We know that the design of a website can make or break that site’s content — and the bigger goals that hinge upon your site’s success. And while you shouldn’t judge a book by its cover, you’ll be hard-pressed to find someone who does not judge a website by its navigation. Think about it: If you had a terrible map, would you know how to get from Point A to Point B?
Site navigation is especially important for SEO as it gives your site a structure and helps search engines to “understand” your site as they crawl the web via links. You can help teach the bots of Google and its competitors by highlighting the most valuable content, keyword verticals, and key landing pages. The right website navigation, then, is like a Russian nesting doll: Bigger categories that gradually get smaller and more specific as you work your way through, in a finite and manageable number of clicks.
Here are 7 best practices to keep in mind for your website navigation, looking at both header and footer menus to better organize all of the content that happens in between.
1. Put your menus where people expect to see them
Remember when we talked about how psychology influences site design? The Gestalt principle of meaningfulness states that we perceive new designs based on how we’ve historically experienced other designs. Websites like the TSE Foundation know that the eye is trained to look at the top of the page for where to go first.
Because heatmap data show that we read print and websites on an F pattern, other websites like the Artists at Risk Connection can also make left-hand vertical menus work.
And don’t forget the footer menu which, as the name implies, lives at the bottom of the page. This is also a great place to include other vital terrestrial info, like your mailing address, or your social links, as we see the Rhode Island School of Design do here:
2. Beware the Paradox of Choice
Speaking of psychology, in 2004 psychologist Barry Schwartz wrote that “Autonomy and Freedom of choice are critical to our well being, and choice is critical to freedom and autonomy. Nonetheless, though modern Americans have more choice than any group of people ever has before, and thus, presumably, more freedom and autonomy, we don’t seem to be benefiting from it psychologically.”
This is Schwartz’s Paradox of Choice. Give us no choice, and we’ll shut down. Give us too many choices and we’ll… shut down. Likewise, you want people to make smart decisions on your website, so you can help guide them to this by narrowing down the number of items in your header menu. Best practices range on this, but go from anywhere between 5 to 9 items depending on how robust your site content is. These items can also have drop-downs.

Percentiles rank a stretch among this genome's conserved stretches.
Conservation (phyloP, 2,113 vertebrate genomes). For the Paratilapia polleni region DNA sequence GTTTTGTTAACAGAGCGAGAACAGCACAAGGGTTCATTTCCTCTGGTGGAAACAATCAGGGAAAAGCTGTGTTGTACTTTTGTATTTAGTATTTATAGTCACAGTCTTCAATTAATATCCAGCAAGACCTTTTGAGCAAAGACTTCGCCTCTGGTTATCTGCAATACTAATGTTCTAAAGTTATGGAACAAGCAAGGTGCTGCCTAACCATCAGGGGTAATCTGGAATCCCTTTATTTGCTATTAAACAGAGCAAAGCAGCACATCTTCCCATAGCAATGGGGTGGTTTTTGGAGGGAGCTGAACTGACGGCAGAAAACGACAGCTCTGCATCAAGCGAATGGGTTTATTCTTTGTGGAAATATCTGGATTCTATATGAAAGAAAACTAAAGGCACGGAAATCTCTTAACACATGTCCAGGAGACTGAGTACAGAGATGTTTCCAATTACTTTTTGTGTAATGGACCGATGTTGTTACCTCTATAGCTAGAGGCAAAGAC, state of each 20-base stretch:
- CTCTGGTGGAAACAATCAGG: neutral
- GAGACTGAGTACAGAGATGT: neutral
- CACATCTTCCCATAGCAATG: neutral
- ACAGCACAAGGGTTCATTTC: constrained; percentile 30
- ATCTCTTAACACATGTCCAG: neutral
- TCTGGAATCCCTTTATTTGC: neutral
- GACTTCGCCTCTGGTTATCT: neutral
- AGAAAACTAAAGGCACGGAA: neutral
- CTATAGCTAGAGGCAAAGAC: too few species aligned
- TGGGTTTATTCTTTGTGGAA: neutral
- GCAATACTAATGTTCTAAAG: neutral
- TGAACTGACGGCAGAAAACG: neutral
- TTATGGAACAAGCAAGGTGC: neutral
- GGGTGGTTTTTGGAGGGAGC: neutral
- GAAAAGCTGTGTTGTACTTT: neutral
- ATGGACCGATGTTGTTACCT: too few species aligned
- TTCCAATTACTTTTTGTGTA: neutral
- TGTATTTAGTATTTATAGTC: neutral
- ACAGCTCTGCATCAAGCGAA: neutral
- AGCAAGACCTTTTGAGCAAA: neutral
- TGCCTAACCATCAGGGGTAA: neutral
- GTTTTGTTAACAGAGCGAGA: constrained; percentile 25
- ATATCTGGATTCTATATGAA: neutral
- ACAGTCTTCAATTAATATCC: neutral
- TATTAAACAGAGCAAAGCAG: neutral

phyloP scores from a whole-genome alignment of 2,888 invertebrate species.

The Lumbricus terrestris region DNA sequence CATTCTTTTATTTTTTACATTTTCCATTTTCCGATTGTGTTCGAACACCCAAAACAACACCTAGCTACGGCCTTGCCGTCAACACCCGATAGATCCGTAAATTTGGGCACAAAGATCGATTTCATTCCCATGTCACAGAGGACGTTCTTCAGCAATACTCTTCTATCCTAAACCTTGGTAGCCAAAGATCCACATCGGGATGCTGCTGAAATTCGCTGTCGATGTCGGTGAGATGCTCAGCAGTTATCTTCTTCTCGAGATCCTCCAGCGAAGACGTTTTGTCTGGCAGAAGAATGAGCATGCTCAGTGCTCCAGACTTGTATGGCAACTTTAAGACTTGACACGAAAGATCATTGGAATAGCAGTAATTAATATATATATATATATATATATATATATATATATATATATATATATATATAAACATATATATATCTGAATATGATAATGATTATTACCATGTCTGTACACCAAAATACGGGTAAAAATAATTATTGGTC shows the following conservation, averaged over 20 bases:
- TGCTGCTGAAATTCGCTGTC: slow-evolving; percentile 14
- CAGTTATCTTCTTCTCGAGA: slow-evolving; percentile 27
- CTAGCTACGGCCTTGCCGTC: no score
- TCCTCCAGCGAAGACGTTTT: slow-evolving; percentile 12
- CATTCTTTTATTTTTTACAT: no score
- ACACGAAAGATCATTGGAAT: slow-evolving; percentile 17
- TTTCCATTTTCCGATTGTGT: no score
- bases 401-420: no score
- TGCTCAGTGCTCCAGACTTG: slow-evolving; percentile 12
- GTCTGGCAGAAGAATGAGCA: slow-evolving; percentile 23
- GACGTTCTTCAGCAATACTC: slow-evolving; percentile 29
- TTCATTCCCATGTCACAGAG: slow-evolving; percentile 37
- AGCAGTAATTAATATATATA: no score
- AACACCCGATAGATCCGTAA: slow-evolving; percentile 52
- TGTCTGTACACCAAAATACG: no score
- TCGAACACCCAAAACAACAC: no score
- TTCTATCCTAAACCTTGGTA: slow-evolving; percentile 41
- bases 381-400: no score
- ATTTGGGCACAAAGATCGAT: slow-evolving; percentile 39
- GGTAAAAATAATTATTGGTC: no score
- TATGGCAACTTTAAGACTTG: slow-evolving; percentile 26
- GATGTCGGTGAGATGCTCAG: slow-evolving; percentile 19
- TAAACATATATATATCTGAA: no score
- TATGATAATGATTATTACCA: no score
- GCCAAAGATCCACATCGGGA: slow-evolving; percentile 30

Using a Chrome extension like Page Analytics by Google can give you insight into which sections of your site attract the most clicks. Use this and your other GA data to determine the pages that are most useful to users and make those the centerpieces of your header menu. A more robust table of contents can live in the footer. And you knew if we were talking about nonprofit digital design that charity: water was going to come up eventually. We love that their main site nav cuts straight to the chase with four site sections: Why Water?, Our Work, About Us, and Thirst Book. This is balanced out on the right with offset buttons for donating, fundraising, and signing in.
We get a much more in-depth look at the site structure for charity: water in the footer, which uses a design hierarchy to sort out its other website sections, bucketed under the headers Get to Know Us, Connect, Resources, and Get Involved.
3. Leverage industry familiarity in your navigation
No matter what cause your organization supports, your organization is, in and of itself, a nonprofit. There are words and phrases that are more commonly associated with the business of helping others, and it’s important to capitalize on the tried-and-true rather than trying to break the mold. For instance, the copy on the Council on American-Islamic Relations’s website navigation could more or less be mapped onto the site nav for, say, Planned Parenthood and make just as much sense.
This is helpful for users who are trained to look for key phrases like Resources, Get Involved, or — the big one for your organization — Donate. We might even suggest to CAIR that they track click-throughs on Get Involved versus Take Action to see if one resonates more with their audience. Choosing one may reduce the paradox of choice of using two phrases that may seem too similar. (#FreeAdvice)